Effective professional development in music for early childhood educators.
thesisposted on 31.01.2017 by Bainger, Lucy
In order to distinguish essays and pre-prints from academic theses, we have a separate category. These are often much longer text based documents than a paper.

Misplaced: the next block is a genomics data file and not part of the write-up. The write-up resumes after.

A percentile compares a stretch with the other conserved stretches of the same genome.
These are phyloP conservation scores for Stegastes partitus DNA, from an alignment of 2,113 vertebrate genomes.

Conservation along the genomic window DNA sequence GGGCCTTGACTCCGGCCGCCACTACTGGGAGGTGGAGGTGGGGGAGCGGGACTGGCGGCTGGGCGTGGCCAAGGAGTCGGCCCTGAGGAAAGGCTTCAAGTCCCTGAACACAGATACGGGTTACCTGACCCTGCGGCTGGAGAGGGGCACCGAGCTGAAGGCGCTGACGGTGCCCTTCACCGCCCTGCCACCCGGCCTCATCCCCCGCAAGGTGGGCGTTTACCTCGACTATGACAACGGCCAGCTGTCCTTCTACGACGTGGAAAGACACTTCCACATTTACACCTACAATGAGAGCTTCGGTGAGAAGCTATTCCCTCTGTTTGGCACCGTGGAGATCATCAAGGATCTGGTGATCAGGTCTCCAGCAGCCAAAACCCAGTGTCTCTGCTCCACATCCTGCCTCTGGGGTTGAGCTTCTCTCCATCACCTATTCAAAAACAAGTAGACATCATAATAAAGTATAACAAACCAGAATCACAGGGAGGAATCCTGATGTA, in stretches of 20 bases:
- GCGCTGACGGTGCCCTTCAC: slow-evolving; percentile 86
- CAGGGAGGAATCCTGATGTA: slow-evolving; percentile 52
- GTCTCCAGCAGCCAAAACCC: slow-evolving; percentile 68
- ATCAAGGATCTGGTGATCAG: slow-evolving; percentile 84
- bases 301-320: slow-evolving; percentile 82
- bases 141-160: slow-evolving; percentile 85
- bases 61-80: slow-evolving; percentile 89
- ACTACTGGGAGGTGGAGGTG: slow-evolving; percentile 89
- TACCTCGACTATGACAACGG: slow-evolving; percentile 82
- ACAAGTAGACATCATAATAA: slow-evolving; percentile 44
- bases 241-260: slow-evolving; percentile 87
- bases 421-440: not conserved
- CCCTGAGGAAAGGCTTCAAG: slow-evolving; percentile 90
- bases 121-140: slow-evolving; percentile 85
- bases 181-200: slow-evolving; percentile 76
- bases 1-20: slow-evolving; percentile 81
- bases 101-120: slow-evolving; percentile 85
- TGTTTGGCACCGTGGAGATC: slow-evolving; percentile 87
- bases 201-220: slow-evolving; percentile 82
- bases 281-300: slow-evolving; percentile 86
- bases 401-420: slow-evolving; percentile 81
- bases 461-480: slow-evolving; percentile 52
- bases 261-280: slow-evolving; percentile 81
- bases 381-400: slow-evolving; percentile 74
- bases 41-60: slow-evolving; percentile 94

This study explores the experiences of three early childhood educators working in preschools taking part in a year long music collaboration. The aim of the research was to gain a deeper understanding of how best to provide practical professional development in music by listening to how the participant educators perceived and identified their needs throughout the collaboration. The aim of the collaboration was to increase the participant’s music skills and confidence through a collaborative model of professional development, to instigate long-term changes to music teaching practice. In this longitudinal, phenomenological study, the researcher acted as a consultant and mentor to the participant educators, offering materials, suggestions, guidance and expertise. Data was collected through a series of semi-structured formal interviews, regular observations of the participant’s working, followed by informal discussions. In addition, each participant kept a reflective journal which contributed to the data. The data was analysed using Interpretative Phenomenological Analysis. This study does not attempt to generalise, but rather to gain a deep understanding of a small group of educators in the hope of identifying the essential aspects of an effective collaboration model of professional development in music, finding directions that may prove to be applicable to other early childhood educators. The study makes practical recommendations for a more systematic and effective implementation of professional development in music to improve the provision of music in early childhood education in Australia. This study found that a collaborative model of professional development, when conducted over a twelve-month period and located in the educator’s working context, was efficacious in improving and establishing the participant educators’ music skills, understandings and confidence, resulting in sustained improvements in teaching practice. To meet the educator’s needs, a music collaboration needs to address eighteen specific understandings, described here as the ‘Group of Music Confidences’, of which the first and key step was to identify and interrogate educators’ negative self-beliefs around musicality. The study’s focus was on the participants, and it is recommended that further research needs to be done which would include the impacts of changes to music teaching practice due to collaborative PD on student outcomes.